Why Bude-Stratton Town Council should declare a climate emergency

Opinion piece by the chair of Bude Labour Party (please note that anyone is free to send in an opinion piece):

There are some things that transcend party politics, and this is one of them.


In September (or October), Bude-Stratton Town Council will consider a motion to declare a Climate Emergency. The decision to begin to consider such a motion came out of a Full Council meeting in July, where there was a degree of uncertainty expressed by some councillors. There was also some doubt as to whether global heating and pollution could be described as an emergency.


So, let’s tell the truth.


The Arctic is 70% melted. At this rate of melt, ice will be 100% gone by 2022. Apart from everything this implies, ice plays a major part in reflecting sunlight and reducing global heating.


As I write, the Arctic is on fire; unprecedented wildfires are currently raging across the Arctic Circle, with some the size of 100,000 football fields, made worse by winds spreading the recent European heatwave North, and producing millions of tons of CO2.


Last year, due to multiple weather events fuelled by global heating, European food production was down 20%.


In 2018, Britain’s grain yield was down 40%.


We have a complex multi-national supply system and were able to resource food from other countries, but they are under huge climate stress as well. The traditional rainy season in central South America has failed for six years, countries that export food to us are suffering drought and famine.


The European Food supply system is resilient enough to recover from a single summer like 2018, but not three summers in a row. Last week, record high temperatures occurred across Europe. You cannot grow crops at 46° centigrade. How many summers before we in Bude start to worry whether there will be food on the table?


This is one aspect of global heating. We all know there are many more.


People often feel overwhelmed with the complexity of global heating, and councillors may ask, ‘What can we do?’.


But in an emergency things are simple. We respond to the threat that is immediate to us and act because we must.


Together, we can play our part in preventing the actions that have caused and are causing, this ecological crisis, and we can build a community that is resilient to the climate stresses the children of Bude, and the surrounding parishes, will face in the future.


Yes, we need a government that will make and support bold actions in coordination with other governments.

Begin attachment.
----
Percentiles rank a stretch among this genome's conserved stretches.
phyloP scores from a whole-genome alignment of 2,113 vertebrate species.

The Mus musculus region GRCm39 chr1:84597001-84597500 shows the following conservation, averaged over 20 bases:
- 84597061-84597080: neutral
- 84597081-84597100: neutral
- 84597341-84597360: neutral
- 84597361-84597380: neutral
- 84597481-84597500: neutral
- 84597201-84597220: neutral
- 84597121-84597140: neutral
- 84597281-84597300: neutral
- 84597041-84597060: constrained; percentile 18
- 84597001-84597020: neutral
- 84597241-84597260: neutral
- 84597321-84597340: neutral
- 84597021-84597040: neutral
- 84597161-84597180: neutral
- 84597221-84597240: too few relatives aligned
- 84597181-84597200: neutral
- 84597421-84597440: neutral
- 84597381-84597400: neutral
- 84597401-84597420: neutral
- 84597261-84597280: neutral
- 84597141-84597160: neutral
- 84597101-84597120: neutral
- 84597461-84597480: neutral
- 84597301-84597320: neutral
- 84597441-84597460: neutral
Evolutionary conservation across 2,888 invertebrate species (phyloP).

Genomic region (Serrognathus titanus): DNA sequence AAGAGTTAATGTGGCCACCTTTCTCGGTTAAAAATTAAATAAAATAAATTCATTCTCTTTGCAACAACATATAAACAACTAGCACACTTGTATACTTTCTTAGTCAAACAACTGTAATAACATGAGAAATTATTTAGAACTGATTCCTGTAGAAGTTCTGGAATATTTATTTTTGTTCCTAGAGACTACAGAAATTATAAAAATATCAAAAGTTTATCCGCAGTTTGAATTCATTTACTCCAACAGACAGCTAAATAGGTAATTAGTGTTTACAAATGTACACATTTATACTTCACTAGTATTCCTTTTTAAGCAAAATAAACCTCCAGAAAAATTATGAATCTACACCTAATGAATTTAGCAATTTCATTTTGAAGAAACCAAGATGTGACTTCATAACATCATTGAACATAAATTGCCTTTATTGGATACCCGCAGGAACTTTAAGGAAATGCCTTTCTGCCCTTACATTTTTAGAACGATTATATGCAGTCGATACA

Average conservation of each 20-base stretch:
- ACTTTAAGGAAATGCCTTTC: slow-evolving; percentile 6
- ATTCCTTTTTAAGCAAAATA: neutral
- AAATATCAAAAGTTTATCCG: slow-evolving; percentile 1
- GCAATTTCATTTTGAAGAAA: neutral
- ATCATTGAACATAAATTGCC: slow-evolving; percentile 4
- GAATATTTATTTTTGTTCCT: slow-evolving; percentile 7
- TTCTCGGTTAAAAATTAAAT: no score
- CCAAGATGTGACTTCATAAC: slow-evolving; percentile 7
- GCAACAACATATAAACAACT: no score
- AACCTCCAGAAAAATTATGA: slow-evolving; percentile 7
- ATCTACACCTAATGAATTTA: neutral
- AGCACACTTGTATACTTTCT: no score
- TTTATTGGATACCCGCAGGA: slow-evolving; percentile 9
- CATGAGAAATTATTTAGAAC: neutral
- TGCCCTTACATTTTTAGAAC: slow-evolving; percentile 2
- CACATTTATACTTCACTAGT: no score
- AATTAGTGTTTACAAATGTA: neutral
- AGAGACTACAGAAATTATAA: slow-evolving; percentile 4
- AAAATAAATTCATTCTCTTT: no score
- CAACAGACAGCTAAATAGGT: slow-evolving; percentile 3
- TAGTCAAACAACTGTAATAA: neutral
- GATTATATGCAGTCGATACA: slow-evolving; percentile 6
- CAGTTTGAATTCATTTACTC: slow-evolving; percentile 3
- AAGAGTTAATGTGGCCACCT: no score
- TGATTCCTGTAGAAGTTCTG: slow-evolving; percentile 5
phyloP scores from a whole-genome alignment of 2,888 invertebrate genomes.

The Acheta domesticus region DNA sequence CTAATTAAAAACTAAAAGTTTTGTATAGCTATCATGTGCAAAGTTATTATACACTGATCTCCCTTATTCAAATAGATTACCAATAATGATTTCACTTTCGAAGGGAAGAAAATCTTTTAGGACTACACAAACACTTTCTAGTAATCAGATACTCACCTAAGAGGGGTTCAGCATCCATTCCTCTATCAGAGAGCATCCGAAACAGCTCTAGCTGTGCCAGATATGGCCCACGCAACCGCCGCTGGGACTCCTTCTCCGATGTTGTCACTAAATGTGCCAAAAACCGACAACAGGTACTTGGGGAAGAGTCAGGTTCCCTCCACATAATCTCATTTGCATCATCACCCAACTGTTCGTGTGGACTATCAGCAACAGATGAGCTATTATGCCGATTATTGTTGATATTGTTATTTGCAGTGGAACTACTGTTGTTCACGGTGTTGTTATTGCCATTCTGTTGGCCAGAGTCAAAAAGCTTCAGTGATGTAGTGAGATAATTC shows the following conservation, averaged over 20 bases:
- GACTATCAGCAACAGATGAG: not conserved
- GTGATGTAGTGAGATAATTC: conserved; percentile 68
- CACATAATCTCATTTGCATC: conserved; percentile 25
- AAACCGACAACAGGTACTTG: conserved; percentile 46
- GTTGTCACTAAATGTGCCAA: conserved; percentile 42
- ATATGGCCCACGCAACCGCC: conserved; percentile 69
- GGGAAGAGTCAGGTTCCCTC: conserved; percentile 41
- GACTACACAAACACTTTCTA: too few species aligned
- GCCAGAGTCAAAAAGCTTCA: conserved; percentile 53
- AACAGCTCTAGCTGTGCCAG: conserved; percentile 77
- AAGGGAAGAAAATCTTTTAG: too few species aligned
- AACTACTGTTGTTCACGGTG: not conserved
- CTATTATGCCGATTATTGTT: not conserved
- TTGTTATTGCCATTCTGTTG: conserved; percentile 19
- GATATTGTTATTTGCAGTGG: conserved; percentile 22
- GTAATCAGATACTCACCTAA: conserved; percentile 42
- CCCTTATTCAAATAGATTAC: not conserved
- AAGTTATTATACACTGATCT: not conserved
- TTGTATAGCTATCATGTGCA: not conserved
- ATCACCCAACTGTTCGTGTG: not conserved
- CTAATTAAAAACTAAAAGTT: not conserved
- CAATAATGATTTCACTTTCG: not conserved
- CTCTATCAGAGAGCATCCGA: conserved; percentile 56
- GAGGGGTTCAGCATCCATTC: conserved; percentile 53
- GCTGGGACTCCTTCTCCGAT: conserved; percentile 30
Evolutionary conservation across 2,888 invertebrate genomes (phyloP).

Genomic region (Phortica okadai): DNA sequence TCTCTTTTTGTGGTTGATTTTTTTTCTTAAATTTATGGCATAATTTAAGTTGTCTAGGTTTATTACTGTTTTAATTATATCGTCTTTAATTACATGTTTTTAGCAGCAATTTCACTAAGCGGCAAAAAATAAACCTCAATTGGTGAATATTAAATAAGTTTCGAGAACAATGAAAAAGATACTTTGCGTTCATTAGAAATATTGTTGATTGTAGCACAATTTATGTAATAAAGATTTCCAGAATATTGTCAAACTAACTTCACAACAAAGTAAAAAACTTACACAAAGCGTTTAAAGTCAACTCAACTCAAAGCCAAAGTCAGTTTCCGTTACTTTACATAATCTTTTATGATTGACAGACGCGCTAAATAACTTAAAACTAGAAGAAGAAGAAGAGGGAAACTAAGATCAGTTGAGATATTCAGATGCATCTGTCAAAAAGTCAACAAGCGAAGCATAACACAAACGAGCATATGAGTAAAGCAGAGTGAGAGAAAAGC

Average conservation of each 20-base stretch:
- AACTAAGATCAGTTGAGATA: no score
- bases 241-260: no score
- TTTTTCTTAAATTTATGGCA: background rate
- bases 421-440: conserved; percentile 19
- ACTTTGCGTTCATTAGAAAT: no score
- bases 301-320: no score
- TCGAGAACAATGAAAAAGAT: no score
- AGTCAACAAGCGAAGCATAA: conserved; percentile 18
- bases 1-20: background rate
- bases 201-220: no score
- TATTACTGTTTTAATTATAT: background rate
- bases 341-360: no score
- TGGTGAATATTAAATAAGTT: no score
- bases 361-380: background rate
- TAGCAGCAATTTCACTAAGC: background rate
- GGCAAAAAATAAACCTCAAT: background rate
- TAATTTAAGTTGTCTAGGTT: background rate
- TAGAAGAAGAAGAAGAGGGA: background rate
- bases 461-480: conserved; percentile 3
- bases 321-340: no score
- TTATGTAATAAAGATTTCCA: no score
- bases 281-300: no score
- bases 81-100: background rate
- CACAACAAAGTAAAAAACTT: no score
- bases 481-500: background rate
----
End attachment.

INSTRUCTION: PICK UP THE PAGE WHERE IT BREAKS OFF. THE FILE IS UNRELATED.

Yes, Cornwall Council has declared a Climate Emergency, but we cannot wait for someone else to look to our community.


Lostwithiel, Wadebridge, and Camelford are among Cornish Town Councils who have declared a Climate Emergency. As more Parish and Town councils join them, there will emerge a network of local communities who will be able to work together to make decisions informed by the need to fight the Climate Emergency in their local areas –through conserving energy and their environment, through investing in local energy projects, and through telling the truth. They will be able to coordinate with Cornwall Council, who in turn will be able to seek support from government.


But only a Parish or Town Council will have the local knowledge to work with local people in making positive changes in their own local area.


This is why Bude-Stratton Town Council should play its part and declare a Climate Emergency.


Councillors will be committing themselves to think and act now because our children may not be able to act in the future. Declaring a Climate Emergency is a step in a series of steps in the right direction. It is the right thing to do, and we in Bude Branch Labour Party support all councillors and groups who are working towards this necessary first local step.


But we need people who live and work in Bude to inform councillors that they want them to declare a Climate Emergency. ‘Climate Action Bude’ has a petition you can sign (available in the Refill Shop). There is an opportunity to write letters or emails to councillors, so they understand that you feel urgent action needs to be taken.


In this way, we can all support Bude-Stratton Town Councillors so that they can confidently declare a Climate Emergency, play their part, and begin to take the steps that will secure our community’s future.





  • Dennis Jeffery says: